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Files Are Easy?!

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The big topic of conversation for many visitors to IBC this year was FD Day, October 1. From then onward, all content sent to major UK broadcasters should ideally be submitted as a file rather than on video tape. Intervideo's Gerry Wade examines the ubiquitous file-based delivery format.

MAM system manufacturers have been claiming for decades that file-based video editing, archiving and playout were more efficient than pushing library tapes around on a trolley. Few people would argue with that, but is file-based content distribution really easier?

Intervideo is a London-based facilities house working with content owners, distributors and programme makers. We provide a wide range of services including encoding, transcoding, archiving and digital delivery as well as more traditional tape based services. Over the years, the most common formats for incoming video content have been 1 inch C-format tape, Beta-SP, Digi-Beta and HDCAM.

For us, the catalyst for the transition to file-based delivery was the Icelandic volcanic ash cloud back in April 2010. This caused enormous disruption to air travel across western and northern Europe, not least for NAB show visitors and exhibitors stranded in the States. The transition was further accelerated by the March 2011 earthquake and tsunami in Japan which limited our supply of video tape on some HD formats such as SR.  

File workflows and delivery are certainly more efficient than shipping video tapes or cassettes, but the infrastructure costs can be high. The PC platforms on which modern file-processing software runs tend to need replacing more frequently than old-style dedicated broadcast hardware. File archiving can also have cost implications. You can store a video tape on a warehouse shelf for a couple of pounds a year whereas storing 500 gigabytes of data on LTO or disc is higher. We currently use LTO5 but are also looking at other options. 

Legacy tape formats
From Ampex Quadruplex onward, the various legacy video tape formats are in general stable enough still to be playable. Tape formulation and storage conditions play a large factor in being able to recover what is on a tape in a single pass. 1 inch C-format is fairly reliable but some of the 1 inch B-format tapes are often troublesome due to sticky tape syndrome.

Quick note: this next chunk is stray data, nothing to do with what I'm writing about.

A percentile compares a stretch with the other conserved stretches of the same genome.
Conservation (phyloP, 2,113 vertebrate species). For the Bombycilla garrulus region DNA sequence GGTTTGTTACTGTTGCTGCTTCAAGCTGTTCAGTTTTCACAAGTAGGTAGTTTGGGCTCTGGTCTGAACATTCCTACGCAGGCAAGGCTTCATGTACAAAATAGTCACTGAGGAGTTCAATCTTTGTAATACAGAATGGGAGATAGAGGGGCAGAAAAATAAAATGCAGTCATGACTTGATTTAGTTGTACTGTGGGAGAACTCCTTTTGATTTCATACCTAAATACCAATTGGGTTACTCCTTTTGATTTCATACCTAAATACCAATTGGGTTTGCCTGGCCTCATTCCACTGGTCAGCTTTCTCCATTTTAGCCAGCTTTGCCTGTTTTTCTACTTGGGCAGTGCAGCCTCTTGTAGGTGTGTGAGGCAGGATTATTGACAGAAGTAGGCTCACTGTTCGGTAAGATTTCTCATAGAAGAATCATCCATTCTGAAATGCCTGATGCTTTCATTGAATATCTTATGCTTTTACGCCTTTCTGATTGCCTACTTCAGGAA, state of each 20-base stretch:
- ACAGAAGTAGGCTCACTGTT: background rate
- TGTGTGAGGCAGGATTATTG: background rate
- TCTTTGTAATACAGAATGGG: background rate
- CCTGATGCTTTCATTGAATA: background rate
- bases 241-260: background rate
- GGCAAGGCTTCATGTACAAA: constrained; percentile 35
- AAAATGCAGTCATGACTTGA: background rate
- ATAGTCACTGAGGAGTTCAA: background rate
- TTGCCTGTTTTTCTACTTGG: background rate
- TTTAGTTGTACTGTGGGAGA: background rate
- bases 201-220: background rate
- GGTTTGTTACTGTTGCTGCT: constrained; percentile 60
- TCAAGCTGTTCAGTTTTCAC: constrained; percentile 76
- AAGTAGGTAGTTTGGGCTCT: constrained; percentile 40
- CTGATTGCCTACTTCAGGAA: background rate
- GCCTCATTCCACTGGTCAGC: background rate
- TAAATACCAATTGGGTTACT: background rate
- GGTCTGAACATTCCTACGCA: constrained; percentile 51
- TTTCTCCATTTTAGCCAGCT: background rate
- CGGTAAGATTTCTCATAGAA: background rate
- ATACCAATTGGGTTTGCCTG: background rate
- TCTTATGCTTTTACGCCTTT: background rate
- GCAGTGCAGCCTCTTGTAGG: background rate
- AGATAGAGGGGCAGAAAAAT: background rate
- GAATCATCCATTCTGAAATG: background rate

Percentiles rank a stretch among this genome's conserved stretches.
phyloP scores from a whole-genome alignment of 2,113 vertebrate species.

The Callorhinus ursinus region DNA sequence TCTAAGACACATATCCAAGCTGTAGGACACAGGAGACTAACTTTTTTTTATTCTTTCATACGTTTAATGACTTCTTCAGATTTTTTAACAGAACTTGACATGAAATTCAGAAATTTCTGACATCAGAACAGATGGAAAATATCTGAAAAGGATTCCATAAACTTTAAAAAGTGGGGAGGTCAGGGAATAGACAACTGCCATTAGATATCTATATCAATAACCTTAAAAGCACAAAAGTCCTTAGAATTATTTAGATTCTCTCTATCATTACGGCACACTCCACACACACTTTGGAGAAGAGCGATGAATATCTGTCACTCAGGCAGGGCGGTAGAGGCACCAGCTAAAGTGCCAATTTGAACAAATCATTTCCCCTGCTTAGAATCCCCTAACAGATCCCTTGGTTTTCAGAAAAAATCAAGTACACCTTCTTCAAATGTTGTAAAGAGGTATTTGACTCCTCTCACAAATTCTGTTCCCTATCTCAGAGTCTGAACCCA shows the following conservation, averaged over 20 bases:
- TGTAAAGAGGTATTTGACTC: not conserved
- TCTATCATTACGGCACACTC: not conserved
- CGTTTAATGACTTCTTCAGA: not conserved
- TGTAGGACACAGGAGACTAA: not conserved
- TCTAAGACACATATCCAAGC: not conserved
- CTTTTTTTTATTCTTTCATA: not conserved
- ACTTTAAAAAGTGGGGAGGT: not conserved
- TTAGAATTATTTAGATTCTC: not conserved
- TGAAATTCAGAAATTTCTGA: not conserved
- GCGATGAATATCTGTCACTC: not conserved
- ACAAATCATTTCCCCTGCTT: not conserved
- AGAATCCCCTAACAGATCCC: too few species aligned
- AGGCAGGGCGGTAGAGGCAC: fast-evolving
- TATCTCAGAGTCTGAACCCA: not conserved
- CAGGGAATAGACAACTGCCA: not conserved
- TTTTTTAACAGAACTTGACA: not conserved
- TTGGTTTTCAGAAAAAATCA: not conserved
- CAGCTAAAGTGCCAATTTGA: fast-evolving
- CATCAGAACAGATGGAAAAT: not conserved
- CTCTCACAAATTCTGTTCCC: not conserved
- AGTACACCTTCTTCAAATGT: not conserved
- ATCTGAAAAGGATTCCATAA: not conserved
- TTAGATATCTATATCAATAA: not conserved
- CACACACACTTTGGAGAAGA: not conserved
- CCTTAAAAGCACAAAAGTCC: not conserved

Early chrome tape and tapes with sponge on the flanges of the spools give trouble, as the sponge decomposes into a kind of glue which sticks to the edges of the tape. I have seen tapes come out of their boxes looking like honey has been poured all over the reel. These are often unrecoverable for reasons which would have astonished the original manufacturers. 

The structure of the tape itself and storage conditions play a large part in the longevity of magnetic media. A separate and serious issue is that spare parts for some of the legacy media such as B-format, C-format, Beta-SP, D2 and D3 are no longer available new. It is necessary to keep a stockpile of such equipment as a source of spares for repairs.   

I often read that there are still large amounts of video and film source material yet to be archived but budget constraints always pay a key role in this being done. Many media professionals think their content is safe for another few years so what harm can there be in delaying any kind of digital archiving? They need to look more scientifically at what is happening to these old analogue tapes as they continue to sit on warehouse shelves.  

Cost-per-bit considerations
Advances in solid storage capacity have been impressive with half a terabyte now storable on a postage-stamp sized SD card. Cost-per-bit considerations mean that the most commonly used storage media for long-term archiving are likely to be HDD and LTO. Whether any of these will be playable, say 100 years from now, is a moot point. I don’t have a crystal ball.

One thing I do know is that the equipment currently employed in the media industry to archive data is unlikely to be around and working by 2114. The computers you and I are currently using will almost certainly have been replaced within five years. Continuous data migration is important to maintain a healthy archive.

Files generally need more processing than tapes. We have to bespoke every delivery with the right codec, wrapper and metadata requirements. These too will present an interesting set of variables to future archivists.

Read the article in BFV online.

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